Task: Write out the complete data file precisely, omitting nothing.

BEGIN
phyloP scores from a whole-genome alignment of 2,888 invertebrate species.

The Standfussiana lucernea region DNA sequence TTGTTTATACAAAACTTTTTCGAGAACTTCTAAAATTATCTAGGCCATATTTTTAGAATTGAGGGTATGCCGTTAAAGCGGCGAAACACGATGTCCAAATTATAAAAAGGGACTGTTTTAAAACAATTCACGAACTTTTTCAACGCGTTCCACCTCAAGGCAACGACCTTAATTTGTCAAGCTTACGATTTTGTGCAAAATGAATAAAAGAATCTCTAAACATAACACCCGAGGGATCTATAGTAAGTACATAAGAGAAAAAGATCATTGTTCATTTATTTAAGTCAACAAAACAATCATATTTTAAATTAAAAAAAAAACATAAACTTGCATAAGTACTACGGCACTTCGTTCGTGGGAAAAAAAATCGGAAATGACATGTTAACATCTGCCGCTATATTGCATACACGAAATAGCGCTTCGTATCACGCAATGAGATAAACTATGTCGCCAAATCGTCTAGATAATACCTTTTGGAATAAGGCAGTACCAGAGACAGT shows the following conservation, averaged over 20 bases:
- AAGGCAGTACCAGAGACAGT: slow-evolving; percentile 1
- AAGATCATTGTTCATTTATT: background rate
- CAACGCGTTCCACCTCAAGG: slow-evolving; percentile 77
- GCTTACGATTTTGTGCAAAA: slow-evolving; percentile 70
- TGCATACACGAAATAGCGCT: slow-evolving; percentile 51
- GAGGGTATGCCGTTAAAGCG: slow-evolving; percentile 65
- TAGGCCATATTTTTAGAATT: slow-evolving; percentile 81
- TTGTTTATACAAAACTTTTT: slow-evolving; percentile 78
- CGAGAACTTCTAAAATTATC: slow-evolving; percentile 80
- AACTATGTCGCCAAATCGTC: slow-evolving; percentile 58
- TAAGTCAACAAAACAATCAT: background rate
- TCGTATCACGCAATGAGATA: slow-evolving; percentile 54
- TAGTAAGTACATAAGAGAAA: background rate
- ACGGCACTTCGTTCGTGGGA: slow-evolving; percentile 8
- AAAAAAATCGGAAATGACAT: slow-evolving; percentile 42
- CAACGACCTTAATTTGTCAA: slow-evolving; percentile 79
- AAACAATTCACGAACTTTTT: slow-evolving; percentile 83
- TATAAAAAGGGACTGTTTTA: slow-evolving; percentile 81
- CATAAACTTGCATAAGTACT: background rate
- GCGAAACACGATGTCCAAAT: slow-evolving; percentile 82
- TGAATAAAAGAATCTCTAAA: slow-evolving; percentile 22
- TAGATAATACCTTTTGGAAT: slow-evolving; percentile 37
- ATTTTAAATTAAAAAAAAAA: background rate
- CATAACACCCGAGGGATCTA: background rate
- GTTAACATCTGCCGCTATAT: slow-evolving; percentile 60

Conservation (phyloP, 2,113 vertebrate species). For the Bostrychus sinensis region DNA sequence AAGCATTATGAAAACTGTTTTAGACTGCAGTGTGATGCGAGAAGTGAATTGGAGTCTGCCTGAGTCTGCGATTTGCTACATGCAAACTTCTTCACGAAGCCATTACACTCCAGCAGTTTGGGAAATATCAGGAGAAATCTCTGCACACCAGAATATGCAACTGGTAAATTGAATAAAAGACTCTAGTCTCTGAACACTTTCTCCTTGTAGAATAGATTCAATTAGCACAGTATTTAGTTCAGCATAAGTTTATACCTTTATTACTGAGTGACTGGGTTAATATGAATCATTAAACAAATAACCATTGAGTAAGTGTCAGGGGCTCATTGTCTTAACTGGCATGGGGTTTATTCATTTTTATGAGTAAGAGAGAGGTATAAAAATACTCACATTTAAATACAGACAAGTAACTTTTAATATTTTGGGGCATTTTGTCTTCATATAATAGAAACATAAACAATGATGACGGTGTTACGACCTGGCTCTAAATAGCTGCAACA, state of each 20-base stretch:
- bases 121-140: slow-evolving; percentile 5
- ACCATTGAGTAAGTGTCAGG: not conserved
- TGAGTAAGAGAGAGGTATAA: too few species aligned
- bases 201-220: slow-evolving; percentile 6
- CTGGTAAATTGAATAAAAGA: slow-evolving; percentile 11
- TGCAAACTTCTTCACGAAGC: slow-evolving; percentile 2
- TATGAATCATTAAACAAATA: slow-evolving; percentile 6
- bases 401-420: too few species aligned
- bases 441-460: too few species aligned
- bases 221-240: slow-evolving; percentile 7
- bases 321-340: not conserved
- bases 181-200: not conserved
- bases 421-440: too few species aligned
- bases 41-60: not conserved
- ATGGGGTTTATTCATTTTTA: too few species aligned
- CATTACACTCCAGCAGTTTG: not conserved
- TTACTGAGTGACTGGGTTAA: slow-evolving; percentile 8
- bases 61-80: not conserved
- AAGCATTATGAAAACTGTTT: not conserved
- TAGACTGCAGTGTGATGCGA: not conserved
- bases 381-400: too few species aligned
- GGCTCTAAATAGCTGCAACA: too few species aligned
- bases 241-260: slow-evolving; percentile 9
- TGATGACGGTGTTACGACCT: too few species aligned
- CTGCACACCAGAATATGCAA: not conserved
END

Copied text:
phyloP scores from a whole-genome alignment of 2,888 invertebrate species.

The Standfussiana lucernea region DNA sequence TTGTTTATACAAAACTTTTTCGAGAACTTCTAAAATTATCTAGGCCATATTTTTAGAATTGAGGGTATGCCGTTAAAGCGGCGAAACACGATGTCCAAATTATAAAAAGGGACTGTTTTAAAACAATTCACGAACTTTTTCAACGCGTTCCACCTCAAGGCAACGACCTTAATTTGTCAAGCTTACGATTTTGTGCAAAATGAATAAAAGAATCTCTAAACATAACACCCGAGGGATCTATAGTAAGTACATAAGAGAAAAAGATCATTGTTCATTTATTTAAGTCAACAAAACAATCATATTTTAAATTAAAAAAAAAACATAAACTTGCATAAGTACTACGGCACTTCGTTCGTGGGAAAAAAAATCGGAAATGACATGTTAACATCTGCCGCTATATTGCATACACGAAATAGCGCTTCGTATCACGCAATGAGATAAACTATGTCGCCAAATCGTCTAGATAATACCTTTTGGAATAAGGCAGTACCAGAGACAGT shows the following conservation, averaged over 20 bases:
- AAGGCAGTACCAGAGACAGT: slow-evolving; percentile 1
- AAGATCATTGTTCATTTATT: background rate
- CAACGCGTTCCACCTCAAGG: slow-evolving; percentile 77
- GCTTACGATTTTGTGCAAAA: slow-evolving; percentile 70
- TGCATACACGAAATAGCGCT: slow-evolving; percentile 51
- GAGGGTATGCCGTTAAAGCG: slow-evolving; percentile 65
- TAGGCCATATTTTTAGAATT: slow-evolving; percentile 81
- TTGTTTATACAAAACTTTTT: slow-evolving; percentile 78
- CGAGAACTTCTAAAATTATC: slow-evolving; percentile 80
- AACTATGTCGCCAAATCGTC: slow-evolving; percentile 58
- TAAGTCAACAAAACAATCAT: background rate
- TCGTATCACGCAATGAGATA: slow-evolving; percentile 54
- TAGTAAGTACATAAGAGAAA: background rate
- ACGGCACTTCGTTCGTGGGA: slow-evolving; percentile 8
- AAAAAAATCGGAAATGACAT: slow-evolving; percentile 42
- CAACGACCTTAATTTGTCAA: slow-evolving; percentile 79
- AAACAATTCACGAACTTTTT: slow-evolving; percentile 83
- TATAAAAAGGGACTGTTTTA: slow-evolving; percentile 81
- CATAAACTTGCATAAGTACT: background rate
- GCGAAACACGATGTCCAAAT: slow-evolving; percentile 82
- TGAATAAAAGAATCTCTAAA: slow-evolving; percentile 22
- TAGATAATACCTTTTGGAAT: slow-evolving; percentile 37
- ATTTTAAATTAAAAAAAAAA: background rate
- CATAACACCCGAGGGATCTA: background rate
- GTTAACATCTGCCGCTATAT: slow-evolving; percentile 60

Conservation (phyloP, 2,113 vertebrate species). For the Bostrychus sinensis region DNA sequence AAGCATTATGAAAACTGTTTTAGACTGCAGTGTGATGCGAGAAGTGAATTGGAGTCTGCCTGAGTCTGCGATTTGCTACATGCAAACTTCTTCACGAAGCCATTACACTCCAGCAGTTTGGGAAATATCAGGAGAAATCTCTGCACACCAGAATATGCAACTGGTAAATTGAATAAAAGACTCTAGTCTCTGAACACTTTCTCCTTGTAGAATAGATTCAATTAGCACAGTATTTAGTTCAGCATAAGTTTATACCTTTATTACTGAGTGACTGGGTTAATATGAATCATTAAACAAATAACCATTGAGTAAGTGTCAGGGGCTCATTGTCTTAACTGGCATGGGGTTTATTCATTTTTATGAGTAAGAGAGAGGTATAAAAATACTCACATTTAAATACAGACAAGTAACTTTTAATATTTTGGGGCATTTTGTCTTCATATAATAGAAACATAAACAATGATGACGGTGTTACGACCTGGCTCTAAATAGCTGCAACA, state of each 20-base stretch:
- bases 121-140: slow-evolving; percentile 5
- ACCATTGAGTAAGTGTCAGG: not conserved
- TGAGTAAGAGAGAGGTATAA: too few species aligned
- bases 201-220: slow-evolving; percentile 6
- CTGGTAAATTGAATAAAAGA: slow-evolving; percentile 11
- TGCAAACTTCTTCACGAAGC: slow-evolving; percentile 2
- TATGAATCATTAAACAAATA: slow-evolving; percentile 6
- bases 401-420: too few species aligned
- bases 441-460: too few species aligned
- bases 221-240: slow-evolving; percentile 7
- bases 321-340: not conserved
- bases 181-200: not conserved
- bases 421-440: too few species aligned
- bases 41-60: not conserved
- ATGGGGTTTATTCATTTTTA: too few species aligned
- CATTACACTCCAGCAGTTTG: not conserved
- TTACTGAGTGACTGGGTTAA: slow-evolving; percentile 8
- bases 61-80: not conserved
- AAGCATTATGAAAACTGTTT: not conserved
- TAGACTGCAGTGTGATGCGA: not conserved
- bases 381-400: too few species aligned
- GGCTCTAAATAGCTGCAACA: too few species aligned
- bases 241-260: slow-evolving; percentile 9
- TGATGACGGTGTTACGACCT: too few species aligned
- CTGCACACCAGAATATGCAA: not conserved